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  1. #1

    Falling in Braces

    Did you ever learn from your physical therapist in outpatient rehab to fall in braces as safely as possible? Many of us here ambulate around our homes ALL the time. I only imagine many of us fall from time to time. I have.... Thanks to God I haven't gotten hurt yet.

    Why not teach brace walking in a safe way?

  2. #2
    Excellent point. I was never instructed about safe walking in braces, and didn't think to ask - was totally focused on learning how to take the first few steps, never mind how to string them together into some semblance of walking. At home, 90% of the time I drag myself around with a walker because falling in a brace is such a scary thought.
    MS with cervical and thoracic cord lesions

  3. #3
    Great question.

    My Dad walks with AFOs (are those the braces you are referring to?) and crutches. He has had many, many falls, and amazingly has not broken anything. He has asked his therapists multiple times to "teach" him how to fall. Basically, they all refuse. They say you have to improve your strength and balance and do everything you can to avoid falls by modifying your environment, taking care etc... Once you have braces/crutches in your hands.... falls happen so quickly that it is nearly impossible to practice for them. But I think that therapists are very concerned with "practicing" falling in their rehab clinics. So risky, so potentially dangerous... it is a liability issue for them.

  4. #4
    I would think that NOT teaching how to fall, is the basic liability problem. And most of them don't have a clue how to fall. I've tried to karate school. They basically won't teach me anything...so far. But sooner or later, I'll find a martial artist that is willing to teach me.

    I'm referring to KAFO knee ancle foot

  5. #5
    A KAFO is what I have, too.I can't picture a safe way to fall, as the structure is so rigid above and below the knee - it seems like the bones would snap if a person fell one or two degrees in the wrong direction. I imagine it would be better to fall to the side for the sake of the legs, but then the hips would be in peril. PTs probably don't teach people how to fall because it would involve practicing the maneuvers in-office, and insurance carriers wouldn't tolerate that - but even some general verbal instructions would be helpful. There are so many KAFO models these days, designed to function in specific ways, with different joints and parts - it does seem like an instruction sheet, at least, would be provided (I'm actually surprised that insurance companies don't require this as part of their coverage for a PT's practice).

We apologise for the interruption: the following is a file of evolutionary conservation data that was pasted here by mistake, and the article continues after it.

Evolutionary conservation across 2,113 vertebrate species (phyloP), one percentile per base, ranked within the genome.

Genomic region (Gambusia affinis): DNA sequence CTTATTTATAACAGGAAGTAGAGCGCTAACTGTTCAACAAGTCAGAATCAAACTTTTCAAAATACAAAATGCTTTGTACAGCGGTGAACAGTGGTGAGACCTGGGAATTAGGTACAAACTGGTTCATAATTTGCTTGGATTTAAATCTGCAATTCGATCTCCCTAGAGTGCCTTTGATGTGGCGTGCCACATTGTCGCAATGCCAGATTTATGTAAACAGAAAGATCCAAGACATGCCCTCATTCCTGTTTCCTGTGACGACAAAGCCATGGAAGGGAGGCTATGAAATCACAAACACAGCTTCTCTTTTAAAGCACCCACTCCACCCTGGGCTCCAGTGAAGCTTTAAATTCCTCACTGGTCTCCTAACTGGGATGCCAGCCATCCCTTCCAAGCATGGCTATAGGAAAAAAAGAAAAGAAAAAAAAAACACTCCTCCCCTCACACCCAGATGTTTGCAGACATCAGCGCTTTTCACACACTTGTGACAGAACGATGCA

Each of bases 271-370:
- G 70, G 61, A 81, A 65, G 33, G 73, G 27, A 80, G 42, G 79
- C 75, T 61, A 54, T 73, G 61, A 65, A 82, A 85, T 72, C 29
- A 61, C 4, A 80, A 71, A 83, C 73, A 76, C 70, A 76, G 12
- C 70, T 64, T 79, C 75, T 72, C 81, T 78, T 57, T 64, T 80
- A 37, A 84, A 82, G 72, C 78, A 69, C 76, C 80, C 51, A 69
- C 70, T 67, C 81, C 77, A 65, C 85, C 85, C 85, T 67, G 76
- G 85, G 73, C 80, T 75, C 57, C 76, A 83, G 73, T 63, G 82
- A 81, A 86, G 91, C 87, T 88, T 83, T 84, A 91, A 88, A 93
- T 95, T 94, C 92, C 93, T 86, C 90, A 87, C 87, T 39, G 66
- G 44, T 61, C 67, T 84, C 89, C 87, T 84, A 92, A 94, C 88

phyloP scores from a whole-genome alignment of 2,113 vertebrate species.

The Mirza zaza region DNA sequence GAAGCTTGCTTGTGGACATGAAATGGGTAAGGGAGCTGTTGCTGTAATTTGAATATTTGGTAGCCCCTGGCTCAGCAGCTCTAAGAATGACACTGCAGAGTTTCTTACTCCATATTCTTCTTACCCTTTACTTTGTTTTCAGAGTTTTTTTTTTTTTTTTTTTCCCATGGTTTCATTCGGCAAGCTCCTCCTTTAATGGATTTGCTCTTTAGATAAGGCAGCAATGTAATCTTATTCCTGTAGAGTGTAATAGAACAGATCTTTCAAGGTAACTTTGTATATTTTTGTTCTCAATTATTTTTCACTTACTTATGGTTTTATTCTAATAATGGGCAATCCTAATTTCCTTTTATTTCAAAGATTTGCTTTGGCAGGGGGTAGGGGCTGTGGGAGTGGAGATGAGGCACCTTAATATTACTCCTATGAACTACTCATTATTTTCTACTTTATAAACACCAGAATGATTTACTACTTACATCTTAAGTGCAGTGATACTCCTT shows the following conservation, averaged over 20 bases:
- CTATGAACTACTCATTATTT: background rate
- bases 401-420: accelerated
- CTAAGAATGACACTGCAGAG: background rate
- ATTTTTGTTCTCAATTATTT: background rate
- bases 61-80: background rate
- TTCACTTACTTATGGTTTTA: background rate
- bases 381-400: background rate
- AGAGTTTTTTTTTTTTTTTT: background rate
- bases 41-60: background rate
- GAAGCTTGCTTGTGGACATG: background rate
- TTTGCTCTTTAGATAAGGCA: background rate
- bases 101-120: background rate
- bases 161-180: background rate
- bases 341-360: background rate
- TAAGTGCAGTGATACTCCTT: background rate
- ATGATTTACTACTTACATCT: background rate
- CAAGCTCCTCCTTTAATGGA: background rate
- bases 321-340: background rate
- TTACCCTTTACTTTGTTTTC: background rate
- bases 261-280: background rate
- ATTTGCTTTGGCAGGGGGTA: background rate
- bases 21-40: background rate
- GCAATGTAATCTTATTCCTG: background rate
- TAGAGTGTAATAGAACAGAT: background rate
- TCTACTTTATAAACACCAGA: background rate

MS with cervical and thoracic cord lesions

  6. #6
    In the falls that I have experienced over the years with my KAFO/AFO's, The falls happen so lightening quick that there is no "safe"fall. I switched to using the roller walker instead of crutches around the house and office. The last time I fell with the crutches, it hurt. It hurt like hell. I had jus come into the office building while it was snowing, and the water from others coming into the building made the floor slick as glass. I hit the floor so swiftly, there was no reaction time. I jus laid there for few moments to do inventory, calm the spasms down, and gimp to my office. I swore off the sticks that day. They are permanently parked in a corner of my bedroom.

  7. #7
    Quote Originally Posted by graybeard View Post
    In the falls that I have experienced over the years with my KAFO/AFO's, The falls happen so lightening quick that there is no "safe"fall. I switched to using the roller walker instead of crutches around the house and office. The last time I fell with the crutches, it hurt. It hurt like hell. I had jus come into the office building while it was snowing, and the water from others coming into the building made the floor slick as glass. I hit the floor so swiftly, there was no reaction time. I jus laid there for few moments to do inventory, calm the spasms down, and gimp to my office. I swore off the sticks that day. They are permanently parked in a corner of my bedroom.
    I hear you! Crutches are so unstable on carpet and slippery surfaces around the house that they are downright dangerous. They'll go out from under you in a flash when there's the smallest bit of water on the floor, as happened to you. I, too, use a rolling walker in the house instead of crutches. Nothing else offers stability.
    MS with cervical and thoracic cord lesions

  8. #8
    look up PLF=parachute landing fall Being an ex juumper this knowledge has saved me a lot of problems
    /You could probabley go to the local drop zone and an instructor would help you learn.

  9. #9
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    The times I have fallen in braces usually involved crutches and a wet floor. Although I have fallen due to a weak trunk. I don't recall ever falling to the side. Usually it's face first or on my butt. I now wear RGO's which provides a back brace and I most often use a walker as well. I do use the braces almost every day for exercise. They're sort of my standing frame/exercise machine. It's a bit of work but I feel that it helps and is worth the effort.

  10. #10
    I've wiped out many of times and haven't been able to pull off the PLF. I may not think fast enough.

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